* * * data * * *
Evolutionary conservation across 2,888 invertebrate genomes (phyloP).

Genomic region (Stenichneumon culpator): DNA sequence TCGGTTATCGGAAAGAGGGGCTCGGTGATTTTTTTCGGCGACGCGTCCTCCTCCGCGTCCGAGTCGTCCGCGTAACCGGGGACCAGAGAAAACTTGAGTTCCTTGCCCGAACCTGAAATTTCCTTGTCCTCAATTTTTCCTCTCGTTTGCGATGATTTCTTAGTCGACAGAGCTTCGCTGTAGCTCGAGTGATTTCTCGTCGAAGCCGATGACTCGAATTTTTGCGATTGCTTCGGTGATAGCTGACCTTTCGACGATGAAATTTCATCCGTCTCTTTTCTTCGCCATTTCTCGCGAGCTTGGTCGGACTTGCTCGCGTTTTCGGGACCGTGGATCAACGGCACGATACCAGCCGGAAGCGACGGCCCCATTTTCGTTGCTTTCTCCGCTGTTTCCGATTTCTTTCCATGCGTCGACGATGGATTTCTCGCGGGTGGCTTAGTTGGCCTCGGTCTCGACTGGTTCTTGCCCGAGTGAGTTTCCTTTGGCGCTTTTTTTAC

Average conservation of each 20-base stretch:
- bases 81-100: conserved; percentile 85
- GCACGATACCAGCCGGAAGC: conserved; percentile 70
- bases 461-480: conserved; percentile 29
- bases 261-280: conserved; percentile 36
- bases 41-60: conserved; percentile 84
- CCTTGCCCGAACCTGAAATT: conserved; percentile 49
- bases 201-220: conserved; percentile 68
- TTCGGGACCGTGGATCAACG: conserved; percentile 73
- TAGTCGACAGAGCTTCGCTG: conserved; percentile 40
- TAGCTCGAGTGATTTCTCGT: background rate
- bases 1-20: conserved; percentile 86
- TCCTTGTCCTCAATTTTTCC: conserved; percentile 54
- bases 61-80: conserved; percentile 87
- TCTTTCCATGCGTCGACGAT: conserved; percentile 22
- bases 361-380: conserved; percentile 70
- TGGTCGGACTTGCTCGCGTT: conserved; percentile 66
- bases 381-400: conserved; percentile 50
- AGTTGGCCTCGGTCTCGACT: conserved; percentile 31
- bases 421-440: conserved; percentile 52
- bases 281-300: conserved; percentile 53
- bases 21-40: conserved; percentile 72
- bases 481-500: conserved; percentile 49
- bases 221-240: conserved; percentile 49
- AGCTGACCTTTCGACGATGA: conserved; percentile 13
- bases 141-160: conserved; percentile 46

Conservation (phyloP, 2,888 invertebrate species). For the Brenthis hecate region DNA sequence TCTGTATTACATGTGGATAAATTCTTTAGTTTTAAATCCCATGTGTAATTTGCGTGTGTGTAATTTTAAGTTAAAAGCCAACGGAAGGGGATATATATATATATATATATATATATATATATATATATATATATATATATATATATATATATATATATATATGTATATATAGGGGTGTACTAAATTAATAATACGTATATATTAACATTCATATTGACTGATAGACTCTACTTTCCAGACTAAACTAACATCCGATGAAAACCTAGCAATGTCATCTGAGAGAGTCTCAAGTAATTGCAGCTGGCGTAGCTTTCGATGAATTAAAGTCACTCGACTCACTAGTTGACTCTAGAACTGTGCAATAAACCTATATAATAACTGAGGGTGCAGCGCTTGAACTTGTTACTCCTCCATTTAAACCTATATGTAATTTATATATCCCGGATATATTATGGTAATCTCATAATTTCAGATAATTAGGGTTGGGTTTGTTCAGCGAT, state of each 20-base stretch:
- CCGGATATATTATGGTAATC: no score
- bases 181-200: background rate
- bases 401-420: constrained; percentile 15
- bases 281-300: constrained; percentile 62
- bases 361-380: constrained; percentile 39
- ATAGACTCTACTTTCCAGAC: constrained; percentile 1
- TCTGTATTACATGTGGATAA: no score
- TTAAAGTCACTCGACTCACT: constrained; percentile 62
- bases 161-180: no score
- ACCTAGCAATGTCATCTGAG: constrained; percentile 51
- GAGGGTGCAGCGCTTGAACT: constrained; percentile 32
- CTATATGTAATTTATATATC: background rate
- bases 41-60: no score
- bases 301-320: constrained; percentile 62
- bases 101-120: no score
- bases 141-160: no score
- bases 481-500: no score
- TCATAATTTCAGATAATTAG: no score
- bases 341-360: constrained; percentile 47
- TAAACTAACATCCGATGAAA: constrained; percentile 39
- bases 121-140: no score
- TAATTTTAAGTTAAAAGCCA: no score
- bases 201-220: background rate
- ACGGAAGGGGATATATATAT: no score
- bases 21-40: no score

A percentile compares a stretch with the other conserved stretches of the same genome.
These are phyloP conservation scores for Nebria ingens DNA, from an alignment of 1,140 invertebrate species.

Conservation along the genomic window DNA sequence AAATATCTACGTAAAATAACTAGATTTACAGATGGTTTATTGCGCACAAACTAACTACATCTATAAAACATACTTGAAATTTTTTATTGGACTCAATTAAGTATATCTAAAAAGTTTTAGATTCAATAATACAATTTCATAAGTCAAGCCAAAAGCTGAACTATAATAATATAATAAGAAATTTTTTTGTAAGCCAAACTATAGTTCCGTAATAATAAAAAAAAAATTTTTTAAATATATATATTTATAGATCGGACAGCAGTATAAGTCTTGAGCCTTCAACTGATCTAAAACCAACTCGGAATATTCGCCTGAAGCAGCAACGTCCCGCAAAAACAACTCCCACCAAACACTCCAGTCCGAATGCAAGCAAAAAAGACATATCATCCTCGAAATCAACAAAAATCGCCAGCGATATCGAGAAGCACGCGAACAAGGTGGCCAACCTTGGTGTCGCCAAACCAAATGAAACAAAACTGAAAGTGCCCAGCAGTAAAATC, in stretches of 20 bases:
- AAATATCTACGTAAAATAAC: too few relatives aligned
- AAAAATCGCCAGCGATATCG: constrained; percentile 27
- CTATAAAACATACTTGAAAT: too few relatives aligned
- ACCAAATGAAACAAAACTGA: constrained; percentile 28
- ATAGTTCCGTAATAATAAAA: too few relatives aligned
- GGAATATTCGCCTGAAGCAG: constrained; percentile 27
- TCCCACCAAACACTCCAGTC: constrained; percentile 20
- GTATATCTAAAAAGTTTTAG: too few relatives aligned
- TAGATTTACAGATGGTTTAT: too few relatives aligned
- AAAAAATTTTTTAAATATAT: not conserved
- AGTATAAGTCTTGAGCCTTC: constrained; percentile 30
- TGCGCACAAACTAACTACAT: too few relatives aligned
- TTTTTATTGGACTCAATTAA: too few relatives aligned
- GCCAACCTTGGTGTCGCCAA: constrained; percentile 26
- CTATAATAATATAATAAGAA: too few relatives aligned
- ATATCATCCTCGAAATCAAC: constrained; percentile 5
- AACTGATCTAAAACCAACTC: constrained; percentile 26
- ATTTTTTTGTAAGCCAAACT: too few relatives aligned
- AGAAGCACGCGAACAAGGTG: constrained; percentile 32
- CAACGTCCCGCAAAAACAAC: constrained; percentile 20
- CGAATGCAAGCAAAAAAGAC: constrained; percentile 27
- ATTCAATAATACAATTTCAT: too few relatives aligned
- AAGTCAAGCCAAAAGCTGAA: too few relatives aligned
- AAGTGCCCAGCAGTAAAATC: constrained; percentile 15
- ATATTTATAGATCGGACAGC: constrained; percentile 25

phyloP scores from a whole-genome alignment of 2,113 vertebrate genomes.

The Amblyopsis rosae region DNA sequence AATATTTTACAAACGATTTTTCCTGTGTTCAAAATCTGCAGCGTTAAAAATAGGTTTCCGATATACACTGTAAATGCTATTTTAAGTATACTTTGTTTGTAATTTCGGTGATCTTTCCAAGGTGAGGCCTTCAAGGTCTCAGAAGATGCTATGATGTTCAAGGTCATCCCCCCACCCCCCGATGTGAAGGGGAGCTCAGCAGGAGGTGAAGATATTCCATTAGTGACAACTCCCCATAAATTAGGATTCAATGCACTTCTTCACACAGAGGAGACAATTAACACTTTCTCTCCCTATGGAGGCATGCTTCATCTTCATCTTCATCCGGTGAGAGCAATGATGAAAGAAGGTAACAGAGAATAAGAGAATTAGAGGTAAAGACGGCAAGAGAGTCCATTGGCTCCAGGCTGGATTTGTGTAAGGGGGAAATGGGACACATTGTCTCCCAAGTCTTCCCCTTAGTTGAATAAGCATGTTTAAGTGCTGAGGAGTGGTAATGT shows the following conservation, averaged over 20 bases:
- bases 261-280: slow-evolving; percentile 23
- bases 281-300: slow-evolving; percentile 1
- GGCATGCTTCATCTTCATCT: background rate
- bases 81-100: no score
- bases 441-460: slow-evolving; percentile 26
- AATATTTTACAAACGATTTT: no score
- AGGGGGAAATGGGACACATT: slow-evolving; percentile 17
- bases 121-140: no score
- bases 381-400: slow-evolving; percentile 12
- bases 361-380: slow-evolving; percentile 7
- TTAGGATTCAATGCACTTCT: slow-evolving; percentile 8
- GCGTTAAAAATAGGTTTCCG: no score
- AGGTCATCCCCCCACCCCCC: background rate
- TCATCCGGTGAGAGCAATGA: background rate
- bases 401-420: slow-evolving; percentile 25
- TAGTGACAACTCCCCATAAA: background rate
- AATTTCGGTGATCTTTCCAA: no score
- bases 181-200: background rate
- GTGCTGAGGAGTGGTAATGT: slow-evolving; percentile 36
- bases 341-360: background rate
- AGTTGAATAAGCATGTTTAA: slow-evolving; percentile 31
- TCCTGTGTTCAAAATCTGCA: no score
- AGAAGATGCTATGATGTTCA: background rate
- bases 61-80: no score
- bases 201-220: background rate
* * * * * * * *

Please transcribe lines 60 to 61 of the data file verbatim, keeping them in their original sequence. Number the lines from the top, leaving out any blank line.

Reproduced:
- CTATAAAACATACTTGAAAT: too few relatives aligned
- ACCAAATGAAACAAAACTGA: constrained; percentile 28